Pride is in full swing in several cities. Perhaps not be the best time to bring up literature, but if you find yourself in a more intimate setting – away from the pulsing dance music and trying to pick up someone more cerebral – this might give you a talking point.
It’s about gay subject matter in the arts and how it affects marketability. It also centers on my debut novel, The Wounded Muse. Somewhat vain, yes, but narcissism and pride are two sides of the same coin, so listen up.
I was often told when I started writing the book that I shouldn’t make the main characters gay.
Why limit my audience? Why don’t I use my knowledge of China to write something that will get better exposure? Establish myself as a novelist before wading into such controversial territory. Or if I want to combine China and LGBT themes, how about a non-fiction work about how the community evolved there? Start with the Han Dynasty, when homosexuality wasn’t taboo, particularly among the educated elite. Make it academic.
Perfectly rational advice. And I filed it all under easy listening, knowing that I’d fail spectacularly at trying to play it straight – so to speak – as a writer.
I wanted to tackle head-on censorship, corporate interests, and the hypocrisy embedded in the almighty Sino-U.S. relationship. I wanted to show characters already off kilter for having to hide much of their lives confronting a whole set of other political challenges. And I wasn’t going to hide the raunchy reality of sex that must stay secret.
Nine months since the book was published, Pride is in full swing in more countries and cities than ever thanks to the ever-expanding acceptance that sexuality is much more complex than what many of us had been taught. Despite the push-back from sclerotic religious orders and conservative politicians, more people everywhere are asking themselves why we ever bothered drawing red lines around love and sex between consenting adults.
This is the spirit that pushed me to write a novel about censorship in China that drew on the experiences of gay individuals living there, against a backdrop of monumental economic and cultural change.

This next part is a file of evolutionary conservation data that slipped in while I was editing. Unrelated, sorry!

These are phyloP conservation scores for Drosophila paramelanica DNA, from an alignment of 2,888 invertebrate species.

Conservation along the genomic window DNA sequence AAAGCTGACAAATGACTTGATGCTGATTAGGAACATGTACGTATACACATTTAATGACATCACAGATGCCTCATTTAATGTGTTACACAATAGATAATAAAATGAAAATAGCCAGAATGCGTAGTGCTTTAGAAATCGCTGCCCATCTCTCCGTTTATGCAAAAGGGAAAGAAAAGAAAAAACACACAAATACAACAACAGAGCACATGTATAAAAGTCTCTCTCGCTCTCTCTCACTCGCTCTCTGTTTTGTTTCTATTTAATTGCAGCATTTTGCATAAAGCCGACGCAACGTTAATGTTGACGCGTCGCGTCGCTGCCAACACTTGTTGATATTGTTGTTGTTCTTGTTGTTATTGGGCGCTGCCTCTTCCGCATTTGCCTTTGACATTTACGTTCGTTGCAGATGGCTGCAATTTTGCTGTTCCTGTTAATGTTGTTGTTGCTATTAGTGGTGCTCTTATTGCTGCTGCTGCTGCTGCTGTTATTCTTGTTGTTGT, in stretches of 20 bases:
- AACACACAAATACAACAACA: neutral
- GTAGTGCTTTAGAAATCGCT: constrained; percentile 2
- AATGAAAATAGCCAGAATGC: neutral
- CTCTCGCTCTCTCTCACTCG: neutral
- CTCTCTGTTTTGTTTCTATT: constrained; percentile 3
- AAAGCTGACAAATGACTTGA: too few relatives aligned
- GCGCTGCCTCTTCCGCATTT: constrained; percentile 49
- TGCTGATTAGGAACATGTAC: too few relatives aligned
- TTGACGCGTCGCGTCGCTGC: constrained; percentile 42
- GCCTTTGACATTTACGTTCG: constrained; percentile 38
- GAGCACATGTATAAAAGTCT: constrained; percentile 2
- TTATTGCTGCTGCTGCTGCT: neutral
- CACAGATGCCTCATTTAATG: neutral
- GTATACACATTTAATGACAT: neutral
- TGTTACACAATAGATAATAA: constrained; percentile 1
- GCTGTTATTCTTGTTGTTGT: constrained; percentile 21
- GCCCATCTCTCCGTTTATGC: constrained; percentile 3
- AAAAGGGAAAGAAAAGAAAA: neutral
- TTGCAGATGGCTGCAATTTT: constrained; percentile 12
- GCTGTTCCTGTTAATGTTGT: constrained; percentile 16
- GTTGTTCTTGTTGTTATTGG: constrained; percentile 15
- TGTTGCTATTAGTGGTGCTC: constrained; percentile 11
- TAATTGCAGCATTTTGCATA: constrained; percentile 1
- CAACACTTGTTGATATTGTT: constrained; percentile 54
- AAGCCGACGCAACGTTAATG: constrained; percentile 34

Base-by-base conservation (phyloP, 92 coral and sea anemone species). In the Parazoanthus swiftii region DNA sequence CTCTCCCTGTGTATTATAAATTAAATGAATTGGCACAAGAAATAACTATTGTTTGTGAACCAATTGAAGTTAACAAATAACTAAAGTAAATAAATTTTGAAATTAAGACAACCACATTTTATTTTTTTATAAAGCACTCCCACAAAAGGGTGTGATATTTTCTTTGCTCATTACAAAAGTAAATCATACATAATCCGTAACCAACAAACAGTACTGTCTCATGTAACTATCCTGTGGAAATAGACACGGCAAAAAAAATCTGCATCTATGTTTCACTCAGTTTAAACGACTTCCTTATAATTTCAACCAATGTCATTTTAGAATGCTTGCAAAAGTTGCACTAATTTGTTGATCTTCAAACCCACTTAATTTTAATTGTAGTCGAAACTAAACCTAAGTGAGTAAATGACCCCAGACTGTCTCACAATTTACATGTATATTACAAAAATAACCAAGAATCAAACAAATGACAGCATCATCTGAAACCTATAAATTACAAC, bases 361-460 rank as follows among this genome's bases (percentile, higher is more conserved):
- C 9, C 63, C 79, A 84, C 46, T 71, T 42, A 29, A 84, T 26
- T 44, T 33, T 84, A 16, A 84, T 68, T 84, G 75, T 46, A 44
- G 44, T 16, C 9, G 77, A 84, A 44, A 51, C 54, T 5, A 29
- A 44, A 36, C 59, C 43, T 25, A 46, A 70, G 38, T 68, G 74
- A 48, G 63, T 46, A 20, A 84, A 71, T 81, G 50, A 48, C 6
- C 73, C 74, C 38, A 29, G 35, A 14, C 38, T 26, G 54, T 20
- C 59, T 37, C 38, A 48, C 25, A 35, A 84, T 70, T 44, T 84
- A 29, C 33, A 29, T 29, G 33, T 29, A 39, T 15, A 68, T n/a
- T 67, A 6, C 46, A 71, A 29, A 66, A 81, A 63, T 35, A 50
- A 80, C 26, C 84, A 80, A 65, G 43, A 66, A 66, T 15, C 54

The outcome has been good and bad.
I couldn’t be prouder that reviews of The Wounded Muse have been entirely favorable, but what I’m happiest about is how few of these reviews directly mention the sexuality of the characters. Kirkus, for example, said the book “ably tells a tale of a China in the midst of transformation”, without ever using the terms “gay” or “LGBT”.
We may have reached a point where the sexuality of characters depicted in books and films are as consequential as the color of their hair, and the reaction to The Wounded Muse is a clear indication of this progress.
However, the book – tagged as gay fiction on Amazon – won’t ever sell enough to generate any significant income. Published by an independent shop with few resources for promotional campaigns, it barely registers as a blip in the larger world of contemporary fiction despite its five-star rating.
“Gay men don’t read enough books,” an editor at a major publishing house in New York told me recently. “And the subject matter is difficult to sell.”
I knew this would be the case. The story I wanted to tell was based on actual events that occurred within a small social circle of gay men living in Beijing. I wouldn’t have been able to write the story authentically had I removed the gay components. That would have removed the book’s beating heart.
The positive reviews, in this case, are bittersweet. It’s one thing to plow into 10 years of work knowing that it would not yield a life-changing best-seller and another to be happy about that reality. It’s resignation versus contentment.
Sometimes I wish the reviews were bad because positive feedback feeds determination, which translates into many hours of financially unsustainable work.
I need to recognize here that mine is the lament of countless artists throughout the ages. Only one in very many get paid reasonably for the time they put into their craft. And minorities in the arts, as in every other aspect of their lives, have always faced the greatest challenges.
But that doesn’t mean a gay white man can’t speak up about it. So when the Pride parties are over this season, my fellow gay men, pick up some books written by your brethren. Michael Cunningham, Andrew Holleran, and Edmund White have all produced some amazing work that will move you.
Everyone in the gay community should at least be familiar with James Baldwin’s Giovanni’s Room. Published in 1956 by an author who already had to live with the burden of racism, the book is about an American in Paris, engaged to a woman but having an affair with a man.
Baldwin’s publisher, Knopf, said such a book would ruin his career, but he went ahead with it anyway. It’s a great psychological study, and when you keep in mind how rigid gender roles were when Baldwin wrote Giovanni’s Room, the book becomes engrossing.
Oh, and give mine a chance too, bitches.